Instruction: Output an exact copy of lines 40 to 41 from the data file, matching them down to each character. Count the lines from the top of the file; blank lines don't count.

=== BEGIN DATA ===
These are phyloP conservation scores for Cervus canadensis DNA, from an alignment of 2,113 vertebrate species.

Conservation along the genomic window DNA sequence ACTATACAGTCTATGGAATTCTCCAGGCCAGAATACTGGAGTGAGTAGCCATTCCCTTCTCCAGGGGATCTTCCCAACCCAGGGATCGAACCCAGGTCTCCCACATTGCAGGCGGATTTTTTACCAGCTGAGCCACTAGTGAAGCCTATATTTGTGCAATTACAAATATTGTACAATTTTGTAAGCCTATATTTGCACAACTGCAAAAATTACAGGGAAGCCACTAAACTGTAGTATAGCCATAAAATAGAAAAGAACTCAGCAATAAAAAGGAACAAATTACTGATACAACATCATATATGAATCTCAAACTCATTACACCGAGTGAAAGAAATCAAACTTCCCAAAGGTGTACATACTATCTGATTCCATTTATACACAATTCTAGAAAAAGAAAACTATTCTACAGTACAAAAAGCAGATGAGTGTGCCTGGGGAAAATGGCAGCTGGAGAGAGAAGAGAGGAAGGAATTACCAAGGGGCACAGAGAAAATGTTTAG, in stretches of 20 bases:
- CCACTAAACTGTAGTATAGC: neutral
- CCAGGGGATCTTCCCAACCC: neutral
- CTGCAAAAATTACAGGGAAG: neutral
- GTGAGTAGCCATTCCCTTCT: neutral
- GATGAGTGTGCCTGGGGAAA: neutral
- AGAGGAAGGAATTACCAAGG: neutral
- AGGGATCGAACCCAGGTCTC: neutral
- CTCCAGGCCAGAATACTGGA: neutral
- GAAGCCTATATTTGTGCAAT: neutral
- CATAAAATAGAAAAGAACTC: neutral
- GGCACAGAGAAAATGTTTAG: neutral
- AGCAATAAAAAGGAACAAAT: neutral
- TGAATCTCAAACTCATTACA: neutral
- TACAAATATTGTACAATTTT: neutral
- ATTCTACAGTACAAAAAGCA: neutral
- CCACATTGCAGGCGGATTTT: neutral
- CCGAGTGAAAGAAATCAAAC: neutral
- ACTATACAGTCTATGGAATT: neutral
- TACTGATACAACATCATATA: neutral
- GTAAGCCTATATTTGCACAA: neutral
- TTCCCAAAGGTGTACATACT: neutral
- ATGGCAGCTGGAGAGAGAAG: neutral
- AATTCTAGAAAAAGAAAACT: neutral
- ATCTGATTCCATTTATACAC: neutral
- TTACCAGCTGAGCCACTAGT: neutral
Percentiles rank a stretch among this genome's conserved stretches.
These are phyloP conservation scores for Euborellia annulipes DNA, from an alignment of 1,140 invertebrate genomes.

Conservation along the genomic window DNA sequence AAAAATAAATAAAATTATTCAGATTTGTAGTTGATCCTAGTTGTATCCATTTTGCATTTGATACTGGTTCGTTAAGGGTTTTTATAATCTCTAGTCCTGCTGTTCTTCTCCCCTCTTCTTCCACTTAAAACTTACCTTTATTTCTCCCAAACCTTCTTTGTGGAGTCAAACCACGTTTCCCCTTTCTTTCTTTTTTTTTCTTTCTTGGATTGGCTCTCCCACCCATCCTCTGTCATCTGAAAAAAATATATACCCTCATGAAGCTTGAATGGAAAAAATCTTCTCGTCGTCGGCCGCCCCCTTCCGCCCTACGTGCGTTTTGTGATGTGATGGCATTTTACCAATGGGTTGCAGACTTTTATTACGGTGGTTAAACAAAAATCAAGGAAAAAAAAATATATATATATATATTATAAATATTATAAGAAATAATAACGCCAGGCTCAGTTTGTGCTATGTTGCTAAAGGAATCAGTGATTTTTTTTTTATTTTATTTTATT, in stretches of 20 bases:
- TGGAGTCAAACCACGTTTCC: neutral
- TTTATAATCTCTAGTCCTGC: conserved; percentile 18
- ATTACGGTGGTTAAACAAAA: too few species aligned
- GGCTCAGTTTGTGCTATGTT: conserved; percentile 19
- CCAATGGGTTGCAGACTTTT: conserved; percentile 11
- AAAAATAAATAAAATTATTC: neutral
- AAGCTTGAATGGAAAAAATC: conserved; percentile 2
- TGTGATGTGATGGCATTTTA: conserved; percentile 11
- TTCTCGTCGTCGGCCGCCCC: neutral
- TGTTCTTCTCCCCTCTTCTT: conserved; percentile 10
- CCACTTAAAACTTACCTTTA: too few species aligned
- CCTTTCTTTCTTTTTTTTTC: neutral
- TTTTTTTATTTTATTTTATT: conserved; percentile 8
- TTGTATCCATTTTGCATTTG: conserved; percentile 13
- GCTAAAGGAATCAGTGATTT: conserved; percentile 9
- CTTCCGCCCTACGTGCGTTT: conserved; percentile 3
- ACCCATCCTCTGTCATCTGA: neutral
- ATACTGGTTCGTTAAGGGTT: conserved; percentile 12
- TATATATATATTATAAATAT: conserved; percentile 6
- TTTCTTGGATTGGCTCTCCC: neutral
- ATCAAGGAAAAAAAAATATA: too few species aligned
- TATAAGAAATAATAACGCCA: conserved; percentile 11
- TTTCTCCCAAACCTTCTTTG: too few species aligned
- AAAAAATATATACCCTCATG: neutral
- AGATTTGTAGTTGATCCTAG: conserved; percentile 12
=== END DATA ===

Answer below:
- TGTTCTTCTCCCCTCTTCTT: conserved; percentile 10
- CCACTTAAAACTTACCTTTA: too few species aligned